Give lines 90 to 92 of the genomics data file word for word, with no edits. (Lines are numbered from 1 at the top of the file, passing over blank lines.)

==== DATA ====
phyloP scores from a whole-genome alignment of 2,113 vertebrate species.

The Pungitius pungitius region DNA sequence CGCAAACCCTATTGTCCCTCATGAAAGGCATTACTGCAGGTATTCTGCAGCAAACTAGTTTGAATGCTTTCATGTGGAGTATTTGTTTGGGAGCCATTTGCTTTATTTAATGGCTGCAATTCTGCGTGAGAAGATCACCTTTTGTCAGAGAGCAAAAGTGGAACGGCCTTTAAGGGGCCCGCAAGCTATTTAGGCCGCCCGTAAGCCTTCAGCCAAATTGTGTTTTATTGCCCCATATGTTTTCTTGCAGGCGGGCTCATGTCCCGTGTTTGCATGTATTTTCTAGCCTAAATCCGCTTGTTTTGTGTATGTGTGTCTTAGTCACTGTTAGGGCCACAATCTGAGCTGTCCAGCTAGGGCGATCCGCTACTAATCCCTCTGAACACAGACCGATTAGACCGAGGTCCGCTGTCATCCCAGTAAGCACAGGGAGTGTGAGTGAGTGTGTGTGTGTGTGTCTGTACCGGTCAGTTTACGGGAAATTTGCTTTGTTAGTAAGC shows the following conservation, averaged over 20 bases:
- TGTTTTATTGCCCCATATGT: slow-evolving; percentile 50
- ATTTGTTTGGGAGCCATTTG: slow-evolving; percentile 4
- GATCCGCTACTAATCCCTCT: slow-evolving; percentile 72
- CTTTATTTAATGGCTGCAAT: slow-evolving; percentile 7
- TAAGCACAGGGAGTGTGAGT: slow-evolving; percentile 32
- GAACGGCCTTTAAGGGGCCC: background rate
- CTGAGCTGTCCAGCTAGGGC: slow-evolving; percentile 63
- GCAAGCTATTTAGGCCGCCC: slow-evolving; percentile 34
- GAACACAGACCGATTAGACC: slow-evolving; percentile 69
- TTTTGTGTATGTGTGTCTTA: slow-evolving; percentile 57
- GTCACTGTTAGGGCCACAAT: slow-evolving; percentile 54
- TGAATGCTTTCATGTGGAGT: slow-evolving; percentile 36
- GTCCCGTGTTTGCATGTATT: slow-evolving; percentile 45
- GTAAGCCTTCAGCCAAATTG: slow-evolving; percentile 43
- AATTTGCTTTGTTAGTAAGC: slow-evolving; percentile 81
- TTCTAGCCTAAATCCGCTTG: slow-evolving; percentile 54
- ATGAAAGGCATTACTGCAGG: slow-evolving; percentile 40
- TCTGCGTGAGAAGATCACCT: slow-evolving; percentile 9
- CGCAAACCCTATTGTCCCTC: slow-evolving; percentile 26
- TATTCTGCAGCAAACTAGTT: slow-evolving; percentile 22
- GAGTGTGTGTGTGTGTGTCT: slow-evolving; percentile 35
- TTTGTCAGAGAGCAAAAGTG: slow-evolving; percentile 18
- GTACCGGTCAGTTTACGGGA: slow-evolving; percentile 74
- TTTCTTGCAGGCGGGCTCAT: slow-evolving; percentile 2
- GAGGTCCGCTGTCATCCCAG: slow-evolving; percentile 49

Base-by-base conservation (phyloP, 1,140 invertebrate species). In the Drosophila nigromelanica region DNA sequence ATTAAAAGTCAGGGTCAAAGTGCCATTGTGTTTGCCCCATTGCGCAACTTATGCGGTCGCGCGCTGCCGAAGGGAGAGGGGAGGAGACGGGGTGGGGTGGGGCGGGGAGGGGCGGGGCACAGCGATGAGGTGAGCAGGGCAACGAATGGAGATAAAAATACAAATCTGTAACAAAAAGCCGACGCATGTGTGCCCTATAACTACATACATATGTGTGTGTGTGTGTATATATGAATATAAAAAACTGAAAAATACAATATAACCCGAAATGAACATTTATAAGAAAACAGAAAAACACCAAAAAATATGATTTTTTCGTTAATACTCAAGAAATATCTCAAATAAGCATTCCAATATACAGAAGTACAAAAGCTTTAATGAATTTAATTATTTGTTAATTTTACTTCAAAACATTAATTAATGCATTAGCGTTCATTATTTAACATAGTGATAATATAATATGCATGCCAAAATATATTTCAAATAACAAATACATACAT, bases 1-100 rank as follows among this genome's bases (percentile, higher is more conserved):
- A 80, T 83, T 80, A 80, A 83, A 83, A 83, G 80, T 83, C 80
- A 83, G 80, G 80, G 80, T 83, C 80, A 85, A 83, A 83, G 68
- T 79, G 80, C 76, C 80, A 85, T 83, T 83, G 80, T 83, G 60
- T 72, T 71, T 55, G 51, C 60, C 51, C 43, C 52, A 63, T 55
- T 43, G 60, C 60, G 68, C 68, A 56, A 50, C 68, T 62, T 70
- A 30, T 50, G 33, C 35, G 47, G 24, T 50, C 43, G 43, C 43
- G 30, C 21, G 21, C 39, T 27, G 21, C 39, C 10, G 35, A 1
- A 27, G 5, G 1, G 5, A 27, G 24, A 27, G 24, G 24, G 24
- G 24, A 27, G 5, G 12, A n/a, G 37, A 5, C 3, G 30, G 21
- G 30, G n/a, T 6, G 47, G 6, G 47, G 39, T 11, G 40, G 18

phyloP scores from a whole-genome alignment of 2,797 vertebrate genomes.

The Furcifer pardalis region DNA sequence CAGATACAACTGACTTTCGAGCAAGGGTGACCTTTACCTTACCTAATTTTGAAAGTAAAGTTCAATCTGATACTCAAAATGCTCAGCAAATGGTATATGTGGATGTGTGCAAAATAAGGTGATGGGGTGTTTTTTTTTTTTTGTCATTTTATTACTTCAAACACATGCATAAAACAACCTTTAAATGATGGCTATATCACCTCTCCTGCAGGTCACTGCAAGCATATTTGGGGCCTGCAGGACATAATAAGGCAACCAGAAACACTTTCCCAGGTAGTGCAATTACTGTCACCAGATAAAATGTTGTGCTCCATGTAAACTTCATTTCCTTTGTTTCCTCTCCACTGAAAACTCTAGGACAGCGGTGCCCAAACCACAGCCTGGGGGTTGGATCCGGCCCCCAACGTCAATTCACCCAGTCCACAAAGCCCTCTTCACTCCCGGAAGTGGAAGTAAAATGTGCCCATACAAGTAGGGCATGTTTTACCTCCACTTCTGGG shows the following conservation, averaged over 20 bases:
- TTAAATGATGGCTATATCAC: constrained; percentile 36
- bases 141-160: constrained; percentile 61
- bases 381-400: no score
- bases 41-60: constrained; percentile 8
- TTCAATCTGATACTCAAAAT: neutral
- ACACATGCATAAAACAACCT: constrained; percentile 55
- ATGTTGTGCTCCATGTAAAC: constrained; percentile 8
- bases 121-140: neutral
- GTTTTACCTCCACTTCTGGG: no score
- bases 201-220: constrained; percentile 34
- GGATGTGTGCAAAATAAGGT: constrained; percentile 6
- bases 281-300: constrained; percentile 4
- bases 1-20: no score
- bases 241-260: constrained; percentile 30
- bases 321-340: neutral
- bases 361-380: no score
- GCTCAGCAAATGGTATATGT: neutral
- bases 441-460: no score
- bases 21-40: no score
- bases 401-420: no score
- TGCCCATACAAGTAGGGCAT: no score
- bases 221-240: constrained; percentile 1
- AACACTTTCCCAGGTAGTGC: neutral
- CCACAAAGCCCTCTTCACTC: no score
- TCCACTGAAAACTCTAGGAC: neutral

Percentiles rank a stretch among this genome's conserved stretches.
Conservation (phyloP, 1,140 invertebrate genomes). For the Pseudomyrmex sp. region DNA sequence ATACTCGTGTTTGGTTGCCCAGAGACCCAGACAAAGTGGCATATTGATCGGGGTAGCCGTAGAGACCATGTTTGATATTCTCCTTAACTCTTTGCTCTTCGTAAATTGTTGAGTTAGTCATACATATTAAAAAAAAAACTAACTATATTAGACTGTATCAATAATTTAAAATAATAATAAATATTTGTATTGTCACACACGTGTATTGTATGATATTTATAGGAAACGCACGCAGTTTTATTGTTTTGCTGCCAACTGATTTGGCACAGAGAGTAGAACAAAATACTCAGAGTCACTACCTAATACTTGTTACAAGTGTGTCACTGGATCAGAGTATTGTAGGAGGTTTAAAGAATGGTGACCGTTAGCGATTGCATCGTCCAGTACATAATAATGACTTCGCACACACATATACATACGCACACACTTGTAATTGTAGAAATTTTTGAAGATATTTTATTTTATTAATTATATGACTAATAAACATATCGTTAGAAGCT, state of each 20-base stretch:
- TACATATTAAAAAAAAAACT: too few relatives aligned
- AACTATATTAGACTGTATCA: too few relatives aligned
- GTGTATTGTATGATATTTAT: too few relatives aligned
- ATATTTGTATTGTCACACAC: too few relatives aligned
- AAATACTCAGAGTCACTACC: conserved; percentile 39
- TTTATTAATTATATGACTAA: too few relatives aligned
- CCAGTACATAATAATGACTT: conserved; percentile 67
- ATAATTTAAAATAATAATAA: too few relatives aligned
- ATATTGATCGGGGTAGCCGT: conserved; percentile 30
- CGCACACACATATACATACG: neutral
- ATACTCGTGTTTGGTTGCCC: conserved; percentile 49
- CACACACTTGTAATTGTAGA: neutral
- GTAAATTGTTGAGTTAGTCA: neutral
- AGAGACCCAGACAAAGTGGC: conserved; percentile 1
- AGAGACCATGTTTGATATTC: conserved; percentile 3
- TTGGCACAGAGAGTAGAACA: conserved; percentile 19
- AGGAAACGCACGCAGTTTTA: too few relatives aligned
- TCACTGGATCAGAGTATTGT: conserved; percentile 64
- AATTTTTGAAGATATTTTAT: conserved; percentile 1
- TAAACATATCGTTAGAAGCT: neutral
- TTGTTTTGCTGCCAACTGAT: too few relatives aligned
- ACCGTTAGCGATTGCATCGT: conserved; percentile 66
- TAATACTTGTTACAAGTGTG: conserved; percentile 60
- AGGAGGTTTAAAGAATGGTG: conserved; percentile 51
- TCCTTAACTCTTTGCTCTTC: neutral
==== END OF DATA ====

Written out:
- TAATACTTGTTACAAGTGTG: conserved; percentile 60
- AGGAGGTTTAAAGAATGGTG: conserved; percentile 51
- TCCTTAACTCTTTGCTCTTC: neutral